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Union president says exemption of Halifax Transit from new orders creating unsafe situation

Halifax Transit union wants safety concerns addressed
WATCH: The president of the union says drivers are facing daily risks that need to be addressed. He is calling for a 'pause' in service to develop a new safety strategy with government. The municipality says COVID-19 safety precautions are evolving.

President of The Amalgamated Transit Union, Kenny Wilson, says the exemption of Halifax Transit from social gathering and distancing rules is creating an unsafe situation for the public and the drivers.

“As a result of Halifax Transit being exempted from the social distancing order, we are seeing buses fully loaded with passengers forced to sit side by side, without any physical distancing at all,” says Wilson in a statement released on Tuesday.

“People will get sick. This level of bus loading will not flatten the curve,” he added.

READ MORE: Halifax Transit waives fares to maintain social distancing during COVID-19

The Halifax Regional Municipality has shut down its parks, beaches, playgrounds, sports fields and trails after the provincial government declared a state of emergency on Sunday due to overcrowding at parks and beaches.

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But HRM said “municipal staff are still determining service level adjustments related to a provincial state of emergency, including Halifax Transit, and will issue announcements as decisions are confirmed.”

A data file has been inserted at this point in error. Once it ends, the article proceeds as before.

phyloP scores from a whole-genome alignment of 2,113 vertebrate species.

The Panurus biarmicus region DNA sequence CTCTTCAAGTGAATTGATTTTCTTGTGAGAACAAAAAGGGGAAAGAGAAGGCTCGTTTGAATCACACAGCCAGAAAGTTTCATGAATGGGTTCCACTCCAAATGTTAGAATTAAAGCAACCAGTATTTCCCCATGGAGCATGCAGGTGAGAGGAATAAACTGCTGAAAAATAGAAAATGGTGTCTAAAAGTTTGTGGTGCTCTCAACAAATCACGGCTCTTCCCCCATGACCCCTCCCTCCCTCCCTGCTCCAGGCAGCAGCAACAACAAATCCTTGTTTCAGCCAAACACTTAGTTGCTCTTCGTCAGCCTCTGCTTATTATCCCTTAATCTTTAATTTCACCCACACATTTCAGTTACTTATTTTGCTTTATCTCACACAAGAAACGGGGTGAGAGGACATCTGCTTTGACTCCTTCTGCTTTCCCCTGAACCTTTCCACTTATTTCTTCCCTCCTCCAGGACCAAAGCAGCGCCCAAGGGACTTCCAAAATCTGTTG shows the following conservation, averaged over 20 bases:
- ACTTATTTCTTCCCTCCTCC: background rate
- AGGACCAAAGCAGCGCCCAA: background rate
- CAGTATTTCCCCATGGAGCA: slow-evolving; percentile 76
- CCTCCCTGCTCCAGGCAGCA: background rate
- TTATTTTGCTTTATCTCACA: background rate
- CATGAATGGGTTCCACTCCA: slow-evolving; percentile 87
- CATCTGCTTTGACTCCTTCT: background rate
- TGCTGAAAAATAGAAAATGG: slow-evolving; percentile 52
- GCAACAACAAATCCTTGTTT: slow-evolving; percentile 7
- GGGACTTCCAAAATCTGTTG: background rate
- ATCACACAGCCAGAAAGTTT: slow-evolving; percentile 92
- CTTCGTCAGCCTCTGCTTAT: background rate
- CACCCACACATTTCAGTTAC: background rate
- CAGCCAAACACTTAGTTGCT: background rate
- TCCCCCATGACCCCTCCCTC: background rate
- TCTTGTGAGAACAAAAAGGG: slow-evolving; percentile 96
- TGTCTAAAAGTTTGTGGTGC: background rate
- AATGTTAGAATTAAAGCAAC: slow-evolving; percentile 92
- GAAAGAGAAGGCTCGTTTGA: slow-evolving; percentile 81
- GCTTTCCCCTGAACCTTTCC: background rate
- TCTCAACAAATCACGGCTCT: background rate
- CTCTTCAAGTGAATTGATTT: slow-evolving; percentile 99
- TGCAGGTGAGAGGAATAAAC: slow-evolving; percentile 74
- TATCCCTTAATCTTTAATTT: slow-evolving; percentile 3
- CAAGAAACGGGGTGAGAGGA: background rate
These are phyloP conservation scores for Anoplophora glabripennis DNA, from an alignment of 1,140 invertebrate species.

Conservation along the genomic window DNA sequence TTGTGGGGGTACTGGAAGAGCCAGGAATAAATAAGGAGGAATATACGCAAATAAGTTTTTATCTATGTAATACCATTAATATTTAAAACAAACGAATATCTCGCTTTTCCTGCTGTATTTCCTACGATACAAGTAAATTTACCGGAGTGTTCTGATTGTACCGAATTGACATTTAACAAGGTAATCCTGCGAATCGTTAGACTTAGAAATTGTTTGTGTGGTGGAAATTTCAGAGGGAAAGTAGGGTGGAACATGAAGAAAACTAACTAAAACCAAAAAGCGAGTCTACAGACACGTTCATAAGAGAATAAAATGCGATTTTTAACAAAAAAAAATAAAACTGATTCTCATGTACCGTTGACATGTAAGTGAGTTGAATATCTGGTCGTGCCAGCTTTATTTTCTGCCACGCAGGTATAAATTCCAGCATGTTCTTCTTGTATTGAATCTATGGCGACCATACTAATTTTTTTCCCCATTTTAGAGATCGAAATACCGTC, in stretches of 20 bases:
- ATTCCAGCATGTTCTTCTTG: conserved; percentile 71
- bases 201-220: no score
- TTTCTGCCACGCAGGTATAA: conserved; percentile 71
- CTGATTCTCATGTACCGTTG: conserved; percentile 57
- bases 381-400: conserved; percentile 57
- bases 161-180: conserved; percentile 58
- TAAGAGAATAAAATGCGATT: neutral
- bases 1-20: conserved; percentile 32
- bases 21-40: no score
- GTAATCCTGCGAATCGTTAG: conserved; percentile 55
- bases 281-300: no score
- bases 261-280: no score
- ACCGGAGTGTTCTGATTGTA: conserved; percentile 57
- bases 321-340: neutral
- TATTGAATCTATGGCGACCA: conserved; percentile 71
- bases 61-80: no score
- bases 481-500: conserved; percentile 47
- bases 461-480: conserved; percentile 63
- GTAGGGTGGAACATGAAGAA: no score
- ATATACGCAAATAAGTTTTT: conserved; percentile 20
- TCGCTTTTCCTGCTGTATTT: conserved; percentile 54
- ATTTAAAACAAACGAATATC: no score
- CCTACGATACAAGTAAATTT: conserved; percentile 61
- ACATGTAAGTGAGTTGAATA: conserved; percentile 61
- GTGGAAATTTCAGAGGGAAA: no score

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As COVID-19 cases continue to rise in Nova Scotia, residents and businesses are being advised that failure to adhere to self-isolation and social distancing orders enforced by the province could result in fines.

Those tickets can be $1,000 for each day an individual breaches the orders and $7,500 for business and corporations.

READ MORE: ‘Not the time to be a hero’: Halifax mayor cancels council meeting over COVID-19

But the union says Halifax is not doing enough to limit the number of people permitted on a bus at any one time.

The union wants only essential workers to travel on the bus, and to limit the number of people allowed to be on the bus at any given time.

“It may take people more time to get where they need to go, but at least they will get there in as safe a way as possible,” says Wilson. “That is not happening now.

“If a health care worker or grocery store worker gets the virus on the bus, they could pass it on to hundreds or thousands of other people.”

The union believes there should be a 24-hour pause in service while these issues are worked out.

“The premier said that he expected people to social distance on buses. I am telling him ‘Mr. Premier, this is not happening,’” Wilson says.

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